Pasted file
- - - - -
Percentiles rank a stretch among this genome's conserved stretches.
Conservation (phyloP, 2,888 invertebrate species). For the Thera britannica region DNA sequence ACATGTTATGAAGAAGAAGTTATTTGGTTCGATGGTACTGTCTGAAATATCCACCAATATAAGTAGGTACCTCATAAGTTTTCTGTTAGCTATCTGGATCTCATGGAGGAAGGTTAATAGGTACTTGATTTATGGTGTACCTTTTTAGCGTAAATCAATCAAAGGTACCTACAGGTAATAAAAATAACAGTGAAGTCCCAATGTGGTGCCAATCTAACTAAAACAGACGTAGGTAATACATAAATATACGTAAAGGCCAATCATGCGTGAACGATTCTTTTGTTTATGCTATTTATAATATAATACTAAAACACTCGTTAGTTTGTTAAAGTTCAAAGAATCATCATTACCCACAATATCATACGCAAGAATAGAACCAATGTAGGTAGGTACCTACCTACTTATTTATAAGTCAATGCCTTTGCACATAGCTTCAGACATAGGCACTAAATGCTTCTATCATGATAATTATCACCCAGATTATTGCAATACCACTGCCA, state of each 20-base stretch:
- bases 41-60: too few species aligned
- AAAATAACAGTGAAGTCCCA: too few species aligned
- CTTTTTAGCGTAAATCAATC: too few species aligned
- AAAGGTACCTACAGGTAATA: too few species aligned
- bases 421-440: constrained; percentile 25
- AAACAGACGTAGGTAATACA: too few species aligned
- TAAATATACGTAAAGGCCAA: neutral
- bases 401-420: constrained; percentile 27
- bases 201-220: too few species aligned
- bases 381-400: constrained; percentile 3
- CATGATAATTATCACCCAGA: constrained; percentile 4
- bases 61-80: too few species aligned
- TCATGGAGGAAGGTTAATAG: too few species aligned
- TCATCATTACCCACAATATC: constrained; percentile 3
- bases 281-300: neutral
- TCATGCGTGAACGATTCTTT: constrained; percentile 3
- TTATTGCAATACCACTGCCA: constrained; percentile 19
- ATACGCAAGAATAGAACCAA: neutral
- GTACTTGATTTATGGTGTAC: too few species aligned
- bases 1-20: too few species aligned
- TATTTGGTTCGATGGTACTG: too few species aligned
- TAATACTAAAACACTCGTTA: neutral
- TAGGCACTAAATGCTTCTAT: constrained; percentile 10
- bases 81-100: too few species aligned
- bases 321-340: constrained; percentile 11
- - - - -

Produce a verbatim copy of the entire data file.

Percentiles rank a stretch among this genome's conserved stretches.
Conservation (phyloP, 2,888 invertebrate species). For the Thera britannica region DNA sequence ACATGTTATGAAGAAGAAGTTATTTGGTTCGATGGTACTGTCTGAAATATCCACCAATATAAGTAGGTACCTCATAAGTTTTCTGTTAGCTATCTGGATCTCATGGAGGAAGGTTAATAGGTACTTGATTTATGGTGTACCTTTTTAGCGTAAATCAATCAAAGGTACCTACAGGTAATAAAAATAACAGTGAAGTCCCAATGTGGTGCCAATCTAACTAAAACAGACGTAGGTAATACATAAATATACGTAAAGGCCAATCATGCGTGAACGATTCTTTTGTTTATGCTATTTATAATATAATACTAAAACACTCGTTAGTTTGTTAAAGTTCAAAGAATCATCATTACCCACAATATCATACGCAAGAATAGAACCAATGTAGGTAGGTACCTACCTACTTATTTATAAGTCAATGCCTTTGCACATAGCTTCAGACATAGGCACTAAATGCTTCTATCATGATAATTATCACCCAGATTATTGCAATACCACTGCCA, state of each 20-base stretch:
- bases 41-60: too few species aligned
- AAAATAACAGTGAAGTCCCA: too few species aligned
- CTTTTTAGCGTAAATCAATC: too few species aligned
- AAAGGTACCTACAGGTAATA: too few species aligned
- bases 421-440: constrained; percentile 25
- AAACAGACGTAGGTAATACA: too few species aligned
- TAAATATACGTAAAGGCCAA: neutral
- bases 401-420: constrained; percentile 27
- bases 201-220: too few species aligned
- bases 381-400: constrained; percentile 3
- CATGATAATTATCACCCAGA: constrained; percentile 4
- bases 61-80: too few species aligned
- TCATGGAGGAAGGTTAATAG: too few species aligned
- TCATCATTACCCACAATATC: constrained; percentile 3
- bases 281-300: neutral
- TCATGCGTGAACGATTCTTT: constrained; percentile 3
- TTATTGCAATACCACTGCCA: constrained; percentile 19
- ATACGCAAGAATAGAACCAA: neutral
- GTACTTGATTTATGGTGTAC: too few species aligned
- bases 1-20: too few species aligned
- TATTTGGTTCGATGGTACTG: too few species aligned
- TAATACTAAAACACTCGTTA: neutral
- TAGGCACTAAATGCTTCTAT: constrained; percentile 10
- bases 81-100: too few species aligned
- bases 321-340: constrained; percentile 11